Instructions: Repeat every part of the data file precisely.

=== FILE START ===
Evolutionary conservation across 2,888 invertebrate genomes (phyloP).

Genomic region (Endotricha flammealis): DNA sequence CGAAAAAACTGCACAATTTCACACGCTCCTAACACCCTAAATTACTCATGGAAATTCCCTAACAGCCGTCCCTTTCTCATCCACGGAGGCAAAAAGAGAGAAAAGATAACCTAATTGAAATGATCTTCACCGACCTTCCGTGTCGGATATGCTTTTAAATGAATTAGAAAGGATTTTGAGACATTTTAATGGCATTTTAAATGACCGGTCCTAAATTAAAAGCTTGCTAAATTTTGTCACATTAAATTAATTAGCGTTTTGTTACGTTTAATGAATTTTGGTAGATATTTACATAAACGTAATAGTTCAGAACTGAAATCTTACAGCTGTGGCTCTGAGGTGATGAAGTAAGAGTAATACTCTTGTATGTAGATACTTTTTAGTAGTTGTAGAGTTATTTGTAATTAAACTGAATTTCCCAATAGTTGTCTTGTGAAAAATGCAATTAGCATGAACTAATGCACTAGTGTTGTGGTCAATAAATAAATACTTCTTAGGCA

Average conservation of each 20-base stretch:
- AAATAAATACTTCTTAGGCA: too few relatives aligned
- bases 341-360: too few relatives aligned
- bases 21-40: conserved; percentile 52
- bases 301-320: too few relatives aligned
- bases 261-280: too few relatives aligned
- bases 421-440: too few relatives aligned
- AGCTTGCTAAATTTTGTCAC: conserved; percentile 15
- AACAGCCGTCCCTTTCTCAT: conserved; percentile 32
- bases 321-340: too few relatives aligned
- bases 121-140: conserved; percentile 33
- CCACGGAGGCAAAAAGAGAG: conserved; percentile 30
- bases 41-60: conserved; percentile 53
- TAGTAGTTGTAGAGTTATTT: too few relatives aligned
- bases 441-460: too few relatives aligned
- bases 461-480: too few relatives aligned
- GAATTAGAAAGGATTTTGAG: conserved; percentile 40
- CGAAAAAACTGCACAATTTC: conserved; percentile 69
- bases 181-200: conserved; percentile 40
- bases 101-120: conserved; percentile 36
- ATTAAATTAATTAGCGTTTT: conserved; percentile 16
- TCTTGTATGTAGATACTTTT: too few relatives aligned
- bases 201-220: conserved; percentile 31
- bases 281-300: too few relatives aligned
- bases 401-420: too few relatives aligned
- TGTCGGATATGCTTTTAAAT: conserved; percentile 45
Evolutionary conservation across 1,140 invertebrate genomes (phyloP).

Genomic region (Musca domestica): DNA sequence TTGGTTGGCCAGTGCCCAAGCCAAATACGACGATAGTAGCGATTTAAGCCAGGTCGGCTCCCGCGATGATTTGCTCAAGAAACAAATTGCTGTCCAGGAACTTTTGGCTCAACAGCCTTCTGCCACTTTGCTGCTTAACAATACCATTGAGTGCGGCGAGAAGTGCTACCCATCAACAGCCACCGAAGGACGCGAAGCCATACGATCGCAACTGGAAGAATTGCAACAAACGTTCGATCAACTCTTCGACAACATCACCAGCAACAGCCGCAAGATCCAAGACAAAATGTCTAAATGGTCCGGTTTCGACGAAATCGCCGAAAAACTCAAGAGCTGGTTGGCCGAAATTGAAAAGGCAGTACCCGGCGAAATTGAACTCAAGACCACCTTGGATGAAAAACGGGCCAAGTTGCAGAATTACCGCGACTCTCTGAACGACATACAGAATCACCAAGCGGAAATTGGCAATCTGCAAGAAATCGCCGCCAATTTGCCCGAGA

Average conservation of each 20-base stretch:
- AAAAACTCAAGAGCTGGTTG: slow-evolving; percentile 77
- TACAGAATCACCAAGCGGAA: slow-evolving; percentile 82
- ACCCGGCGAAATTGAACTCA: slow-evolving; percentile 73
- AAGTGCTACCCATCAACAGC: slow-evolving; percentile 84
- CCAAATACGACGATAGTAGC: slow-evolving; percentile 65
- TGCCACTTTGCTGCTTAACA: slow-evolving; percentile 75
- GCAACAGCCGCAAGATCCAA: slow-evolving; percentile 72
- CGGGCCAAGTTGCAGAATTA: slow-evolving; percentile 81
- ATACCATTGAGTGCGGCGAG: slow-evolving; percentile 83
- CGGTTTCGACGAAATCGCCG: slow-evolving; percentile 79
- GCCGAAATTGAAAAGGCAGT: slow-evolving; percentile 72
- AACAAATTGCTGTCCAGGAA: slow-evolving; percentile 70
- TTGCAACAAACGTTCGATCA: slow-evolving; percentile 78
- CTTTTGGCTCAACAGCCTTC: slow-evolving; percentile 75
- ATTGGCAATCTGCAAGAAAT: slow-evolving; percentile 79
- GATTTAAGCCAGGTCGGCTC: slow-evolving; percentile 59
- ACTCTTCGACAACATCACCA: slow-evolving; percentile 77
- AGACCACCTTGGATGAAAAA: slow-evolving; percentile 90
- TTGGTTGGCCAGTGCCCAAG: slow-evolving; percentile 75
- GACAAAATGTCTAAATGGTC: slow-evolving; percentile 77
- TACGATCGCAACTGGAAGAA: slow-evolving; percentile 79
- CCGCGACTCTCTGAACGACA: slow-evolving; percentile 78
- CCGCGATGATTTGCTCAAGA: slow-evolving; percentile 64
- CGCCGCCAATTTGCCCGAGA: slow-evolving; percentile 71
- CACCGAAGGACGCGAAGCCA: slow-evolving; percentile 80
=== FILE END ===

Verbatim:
Evolutionary conservation across 2,888 invertebrate genomes (phyloP).

Genomic region (Endotricha flammealis): DNA sequence CGAAAAAACTGCACAATTTCACACGCTCCTAACACCCTAAATTACTCATGGAAATTCCCTAACAGCCGTCCCTTTCTCATCCACGGAGGCAAAAAGAGAGAAAAGATAACCTAATTGAAATGATCTTCACCGACCTTCCGTGTCGGATATGCTTTTAAATGAATTAGAAAGGATTTTGAGACATTTTAATGGCATTTTAAATGACCGGTCCTAAATTAAAAGCTTGCTAAATTTTGTCACATTAAATTAATTAGCGTTTTGTTACGTTTAATGAATTTTGGTAGATATTTACATAAACGTAATAGTTCAGAACTGAAATCTTACAGCTGTGGCTCTGAGGTGATGAAGTAAGAGTAATACTCTTGTATGTAGATACTTTTTAGTAGTTGTAGAGTTATTTGTAATTAAACTGAATTTCCCAATAGTTGTCTTGTGAAAAATGCAATTAGCATGAACTAATGCACTAGTGTTGTGGTCAATAAATAAATACTTCTTAGGCA

Average conservation of each 20-base stretch:
- AAATAAATACTTCTTAGGCA: too few relatives aligned
- bases 341-360: too few relatives aligned
- bases 21-40: conserved; percentile 52
- bases 301-320: too few relatives aligned
- bases 261-280: too few relatives aligned
- bases 421-440: too few relatives aligned
- AGCTTGCTAAATTTTGTCAC: conserved; percentile 15
- AACAGCCGTCCCTTTCTCAT: conserved; percentile 32
- bases 321-340: too few relatives aligned
- bases 121-140: conserved; percentile 33
- CCACGGAGGCAAAAAGAGAG: conserved; percentile 30
- bases 41-60: conserved; percentile 53
- TAGTAGTTGTAGAGTTATTT: too few relatives aligned
- bases 441-460: too few relatives aligned
- bases 461-480: too few relatives aligned
- GAATTAGAAAGGATTTTGAG: conserved; percentile 40
- CGAAAAAACTGCACAATTTC: conserved; percentile 69
- bases 181-200: conserved; percentile 40
- bases 101-120: conserved; percentile 36
- ATTAAATTAATTAGCGTTTT: conserved; percentile 16
- TCTTGTATGTAGATACTTTT: too few relatives aligned
- bases 201-220: conserved; percentile 31
- bases 281-300: too few relatives aligned
- bases 401-420: too few relatives aligned
- TGTCGGATATGCTTTTAAAT: conserved; percentile 45
Evolutionary conservation across 1,140 invertebrate genomes (phyloP).

Genomic region (Musca domestica): DNA sequence TTGGTTGGCCAGTGCCCAAGCCAAATACGACGATAGTAGCGATTTAAGCCAGGTCGGCTCCCGCGATGATTTGCTCAAGAAACAAATTGCTGTCCAGGAACTTTTGGCTCAACAGCCTTCTGCCACTTTGCTGCTTAACAATACCATTGAGTGCGGCGAGAAGTGCTACCCATCAACAGCCACCGAAGGACGCGAAGCCATACGATCGCAACTGGAAGAATTGCAACAAACGTTCGATCAACTCTTCGACAACATCACCAGCAACAGCCGCAAGATCCAAGACAAAATGTCTAAATGGTCCGGTTTCGACGAAATCGCCGAAAAACTCAAGAGCTGGTTGGCCGAAATTGAAAAGGCAGTACCCGGCGAAATTGAACTCAAGACCACCTTGGATGAAAAACGGGCCAAGTTGCAGAATTACCGCGACTCTCTGAACGACATACAGAATCACCAAGCGGAAATTGGCAATCTGCAAGAAATCGCCGCCAATTTGCCCGAGA

Average conservation of each 20-base stretch:
- AAAAACTCAAGAGCTGGTTG: slow-evolving; percentile 77
- TACAGAATCACCAAGCGGAA: slow-evolving; percentile 82
- ACCCGGCGAAATTGAACTCA: slow-evolving; percentile 73
- AAGTGCTACCCATCAACAGC: slow-evolving; percentile 84
- CCAAATACGACGATAGTAGC: slow-evolving; percentile 65
- TGCCACTTTGCTGCTTAACA: slow-evolving; percentile 75
- GCAACAGCCGCAAGATCCAA: slow-evolving; percentile 72
- CGGGCCAAGTTGCAGAATTA: slow-evolving; percentile 81
- ATACCATTGAGTGCGGCGAG: slow-evolving; percentile 83
- CGGTTTCGACGAAATCGCCG: slow-evolving; percentile 79
- GCCGAAATTGAAAAGGCAGT: slow-evolving; percentile 72
- AACAAATTGCTGTCCAGGAA: slow-evolving; percentile 70
- TTGCAACAAACGTTCGATCA: slow-evolving; percentile 78
- CTTTTGGCTCAACAGCCTTC: slow-evolving; percentile 75
- ATTGGCAATCTGCAAGAAAT: slow-evolving; percentile 79
- GATTTAAGCCAGGTCGGCTC: slow-evolving; percentile 59
- ACTCTTCGACAACATCACCA: slow-evolving; percentile 77
- AGACCACCTTGGATGAAAAA: slow-evolving; percentile 90
- TTGGTTGGCCAGTGCCCAAG: slow-evolving; percentile 75
- GACAAAATGTCTAAATGGTC: slow-evolving; percentile 77
- TACGATCGCAACTGGAAGAA: slow-evolving; percentile 79
- CCGCGACTCTCTGAACGACA: slow-evolving; percentile 78
- CCGCGATGATTTGCTCAAGA: slow-evolving; percentile 64
- CGCCGCCAATTTGCCCGAGA: slow-evolving; percentile 71
- CACCGAAGGACGCGAAGCCA: slow-evolving; percentile 80